2 March 2014
Flatus senex wrote:
Shrub wrote:

We have owned a Citroen C1, Smart Fortwo and VW UP!, all with three cylinder engines and all returned a genuine low to mid fifties mpg without too much effort. The VW is the best so far (Smart the worst), will hit 60mpg on a run, and there are no refinement issues. I would choose a three cylinder engine in a small car over a four because, in my experience, they are more free revving and feel more sprightly than they really are as a result. You may have a point when it comes to two cylinder units though. I drove a 500 Twin Air once and loved it but cannot comment on the fuel economy, which may well have been dire.

Glad you were fortunate. I had a colleague who sold a new three cylinder Polo because it "vibrated through the pedals" and went for a four cylinder version (instead of changing manufacturer in protest) which cost him a lot of money. Because of the funny balancing issues with three cylinders they may well age less gracefully. Bit puzzled at your remark "feel more sprightly than they really are as a result". That sounds like a refinement issue to me.

No, not a refinement issue but a reference to the willing, free revving nature of the engine which gives the impression that the car is more responsive than the figures suggest.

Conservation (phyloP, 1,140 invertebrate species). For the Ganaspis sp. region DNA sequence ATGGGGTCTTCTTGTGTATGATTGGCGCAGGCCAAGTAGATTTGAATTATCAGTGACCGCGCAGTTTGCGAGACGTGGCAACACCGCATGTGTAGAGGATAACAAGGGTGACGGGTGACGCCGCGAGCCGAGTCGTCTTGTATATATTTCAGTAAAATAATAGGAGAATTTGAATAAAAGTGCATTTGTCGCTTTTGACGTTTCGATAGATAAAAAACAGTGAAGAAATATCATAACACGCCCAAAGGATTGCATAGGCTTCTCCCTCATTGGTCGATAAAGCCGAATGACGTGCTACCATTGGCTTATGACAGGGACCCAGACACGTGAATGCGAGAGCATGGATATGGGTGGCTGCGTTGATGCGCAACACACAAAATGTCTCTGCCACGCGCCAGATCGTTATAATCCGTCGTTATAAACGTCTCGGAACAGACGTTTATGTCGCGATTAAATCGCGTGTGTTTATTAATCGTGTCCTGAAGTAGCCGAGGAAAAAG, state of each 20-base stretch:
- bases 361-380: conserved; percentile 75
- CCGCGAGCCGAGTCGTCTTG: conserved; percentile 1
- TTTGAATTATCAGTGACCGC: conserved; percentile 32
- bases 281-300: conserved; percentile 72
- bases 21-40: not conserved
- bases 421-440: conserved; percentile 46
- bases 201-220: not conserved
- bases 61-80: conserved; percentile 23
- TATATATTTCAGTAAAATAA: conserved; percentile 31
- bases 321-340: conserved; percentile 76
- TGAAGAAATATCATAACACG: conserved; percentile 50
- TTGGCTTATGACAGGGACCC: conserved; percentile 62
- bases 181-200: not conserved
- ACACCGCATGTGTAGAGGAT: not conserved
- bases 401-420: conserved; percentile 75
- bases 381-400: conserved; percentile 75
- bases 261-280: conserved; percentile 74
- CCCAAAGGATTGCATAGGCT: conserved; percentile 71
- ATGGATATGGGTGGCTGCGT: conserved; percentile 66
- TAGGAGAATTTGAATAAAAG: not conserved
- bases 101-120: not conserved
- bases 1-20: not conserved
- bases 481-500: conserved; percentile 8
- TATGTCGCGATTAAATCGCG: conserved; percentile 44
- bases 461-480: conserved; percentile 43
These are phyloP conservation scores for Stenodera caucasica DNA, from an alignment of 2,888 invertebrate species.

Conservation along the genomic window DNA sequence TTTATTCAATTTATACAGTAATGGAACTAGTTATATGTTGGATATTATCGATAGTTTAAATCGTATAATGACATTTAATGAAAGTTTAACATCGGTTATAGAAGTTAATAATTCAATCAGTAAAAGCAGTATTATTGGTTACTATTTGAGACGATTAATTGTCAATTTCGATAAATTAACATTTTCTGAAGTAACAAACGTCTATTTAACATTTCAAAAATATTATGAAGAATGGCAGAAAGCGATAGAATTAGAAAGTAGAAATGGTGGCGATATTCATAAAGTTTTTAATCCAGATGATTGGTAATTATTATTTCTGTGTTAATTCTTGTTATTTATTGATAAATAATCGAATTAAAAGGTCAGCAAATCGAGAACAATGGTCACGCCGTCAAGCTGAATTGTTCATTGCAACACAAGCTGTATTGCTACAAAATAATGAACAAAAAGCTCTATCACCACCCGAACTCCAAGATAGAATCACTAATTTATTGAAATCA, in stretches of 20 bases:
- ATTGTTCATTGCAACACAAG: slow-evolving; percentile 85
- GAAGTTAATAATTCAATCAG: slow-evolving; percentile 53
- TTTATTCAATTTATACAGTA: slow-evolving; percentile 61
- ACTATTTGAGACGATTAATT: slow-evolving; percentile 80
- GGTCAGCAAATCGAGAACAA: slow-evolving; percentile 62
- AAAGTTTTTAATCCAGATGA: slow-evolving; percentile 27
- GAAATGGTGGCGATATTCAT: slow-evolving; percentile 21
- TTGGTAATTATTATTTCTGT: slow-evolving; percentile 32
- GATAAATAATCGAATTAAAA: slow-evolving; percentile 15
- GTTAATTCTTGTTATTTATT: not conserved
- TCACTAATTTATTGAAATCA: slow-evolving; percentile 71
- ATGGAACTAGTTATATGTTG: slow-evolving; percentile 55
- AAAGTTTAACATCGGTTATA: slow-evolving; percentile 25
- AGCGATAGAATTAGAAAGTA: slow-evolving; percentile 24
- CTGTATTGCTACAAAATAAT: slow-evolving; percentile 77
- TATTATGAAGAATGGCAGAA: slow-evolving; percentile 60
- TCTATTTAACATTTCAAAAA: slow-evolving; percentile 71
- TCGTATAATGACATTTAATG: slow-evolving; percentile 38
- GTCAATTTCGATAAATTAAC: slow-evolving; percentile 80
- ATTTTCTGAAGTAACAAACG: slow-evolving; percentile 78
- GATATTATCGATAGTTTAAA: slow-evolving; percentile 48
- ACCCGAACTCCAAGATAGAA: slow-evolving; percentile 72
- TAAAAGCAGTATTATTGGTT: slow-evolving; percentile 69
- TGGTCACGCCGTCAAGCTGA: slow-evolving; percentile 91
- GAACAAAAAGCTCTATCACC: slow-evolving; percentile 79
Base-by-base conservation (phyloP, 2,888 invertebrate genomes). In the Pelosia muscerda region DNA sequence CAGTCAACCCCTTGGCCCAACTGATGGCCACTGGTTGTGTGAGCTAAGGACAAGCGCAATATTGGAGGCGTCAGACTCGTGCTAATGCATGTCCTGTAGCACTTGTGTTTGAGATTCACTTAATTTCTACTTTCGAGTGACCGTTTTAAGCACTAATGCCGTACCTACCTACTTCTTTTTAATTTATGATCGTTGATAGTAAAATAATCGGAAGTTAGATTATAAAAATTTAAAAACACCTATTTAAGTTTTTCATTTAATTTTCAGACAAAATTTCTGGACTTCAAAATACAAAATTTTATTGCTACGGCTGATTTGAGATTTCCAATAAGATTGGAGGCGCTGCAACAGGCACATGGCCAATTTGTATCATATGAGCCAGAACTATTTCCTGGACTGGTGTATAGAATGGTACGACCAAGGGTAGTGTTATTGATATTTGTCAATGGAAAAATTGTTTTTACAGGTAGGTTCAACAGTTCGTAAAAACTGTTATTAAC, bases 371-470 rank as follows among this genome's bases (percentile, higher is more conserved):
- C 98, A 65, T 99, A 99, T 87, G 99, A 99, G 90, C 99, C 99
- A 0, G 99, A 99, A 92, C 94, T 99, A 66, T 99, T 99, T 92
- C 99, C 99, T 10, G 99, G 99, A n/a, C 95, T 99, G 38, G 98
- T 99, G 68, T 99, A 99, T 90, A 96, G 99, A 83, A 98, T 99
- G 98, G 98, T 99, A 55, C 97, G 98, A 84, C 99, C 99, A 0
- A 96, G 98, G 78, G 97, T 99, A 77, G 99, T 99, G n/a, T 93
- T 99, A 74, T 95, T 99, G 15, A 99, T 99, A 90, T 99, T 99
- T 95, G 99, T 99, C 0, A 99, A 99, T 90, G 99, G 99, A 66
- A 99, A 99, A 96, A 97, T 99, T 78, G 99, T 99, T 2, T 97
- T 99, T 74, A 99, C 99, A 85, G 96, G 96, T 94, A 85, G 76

1 March 2014

Had a look at the 500 recently when car shopping. I really like the still, but the interior is starting to need updating. For instance, there isn't a glove box, just a shelf. I'd like a shot of twinair, think it sounds like a cracking wee engine, even if the economy is no where near expectations

1 March 2014

As much I am a fan of downsized engines, it is a shame that they are powering overweight cars, even the TwinAir 105 should be in a car that is at least 100-200 + kg lighter then the current Fiat 500.

The same applies for Ford's 1.0 EcoBoost and others.

2 March 2014

...in the economy of operation. Even though claimed economy is higher in town. I suspect that in actual driving. The difference will be minute if at all noticeable. But more power ought to mean, you should on the average need less throttle in order to scoot the car into brief openings in traffic. More or less negating the claimed difference. The need to use less throttle, ought to imply that the more powerful version, is also more refined in daily use.